a1 Exeter Public Health Laboratory, Church Lane, Exeter, EX2 5AD, UK
a2 Poole Public Health Laboratory, Poole General Hospital, Poole BH15 2JB, UK
a3 PHLS Food Hygiene Laboratory, 61 Colindale Avenue, London, NW9 5HT, UK
a4 PHLS Division of Enteric Pathogens,61 Colindale Avenue, London,NW9 5HT,UK
a5 Sheffield Public Health Laboratory, Northern General Hospital, Sheffield S5 7AU, UK
Strains ofSalmonella enteritidis, S. typhimurium and S. senftenberg inoculated into the yolks of shell eggs were found to survive forms of cooking where some of the yolk remained liquid. Survival was largely independent of the size of the initial inoculum. The organisms also grew rapidly in eggs stored at room temperature and after 2 days the number of cells per gram of yolk exceeded log 8·0. With this level of contamination viable cells could be recovered from eggs cooked in any manner.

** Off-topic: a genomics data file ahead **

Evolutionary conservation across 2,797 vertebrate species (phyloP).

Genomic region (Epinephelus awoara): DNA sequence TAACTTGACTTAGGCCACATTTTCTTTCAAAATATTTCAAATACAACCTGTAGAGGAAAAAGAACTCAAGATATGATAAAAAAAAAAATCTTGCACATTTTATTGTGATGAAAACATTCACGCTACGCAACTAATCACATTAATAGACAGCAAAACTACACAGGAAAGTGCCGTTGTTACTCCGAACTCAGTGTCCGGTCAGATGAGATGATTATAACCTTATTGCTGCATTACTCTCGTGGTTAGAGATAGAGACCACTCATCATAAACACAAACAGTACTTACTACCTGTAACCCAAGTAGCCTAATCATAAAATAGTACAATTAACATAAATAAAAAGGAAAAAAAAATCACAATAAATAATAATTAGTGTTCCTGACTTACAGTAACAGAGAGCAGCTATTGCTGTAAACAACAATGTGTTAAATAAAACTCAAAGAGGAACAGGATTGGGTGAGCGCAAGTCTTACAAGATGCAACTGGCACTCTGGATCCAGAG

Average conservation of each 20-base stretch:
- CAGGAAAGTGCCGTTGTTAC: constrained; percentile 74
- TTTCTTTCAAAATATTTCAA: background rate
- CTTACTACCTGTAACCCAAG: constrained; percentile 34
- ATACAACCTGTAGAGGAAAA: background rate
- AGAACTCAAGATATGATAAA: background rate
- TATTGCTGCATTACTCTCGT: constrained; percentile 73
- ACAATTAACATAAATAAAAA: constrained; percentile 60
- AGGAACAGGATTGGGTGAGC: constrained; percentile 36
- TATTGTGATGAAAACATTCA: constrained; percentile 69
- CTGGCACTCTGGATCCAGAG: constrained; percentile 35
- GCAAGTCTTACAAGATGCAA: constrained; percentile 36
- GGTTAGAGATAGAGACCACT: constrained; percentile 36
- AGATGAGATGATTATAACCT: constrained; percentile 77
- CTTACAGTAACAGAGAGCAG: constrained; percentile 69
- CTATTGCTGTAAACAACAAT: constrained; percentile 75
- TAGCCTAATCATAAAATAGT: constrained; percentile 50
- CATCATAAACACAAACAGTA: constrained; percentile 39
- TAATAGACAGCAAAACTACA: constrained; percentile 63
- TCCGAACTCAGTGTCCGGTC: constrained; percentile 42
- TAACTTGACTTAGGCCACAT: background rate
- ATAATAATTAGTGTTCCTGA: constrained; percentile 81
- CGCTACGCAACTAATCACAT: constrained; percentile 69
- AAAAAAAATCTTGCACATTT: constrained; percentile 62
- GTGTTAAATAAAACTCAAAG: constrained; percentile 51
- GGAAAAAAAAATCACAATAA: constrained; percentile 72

(Accepted March 01 1989)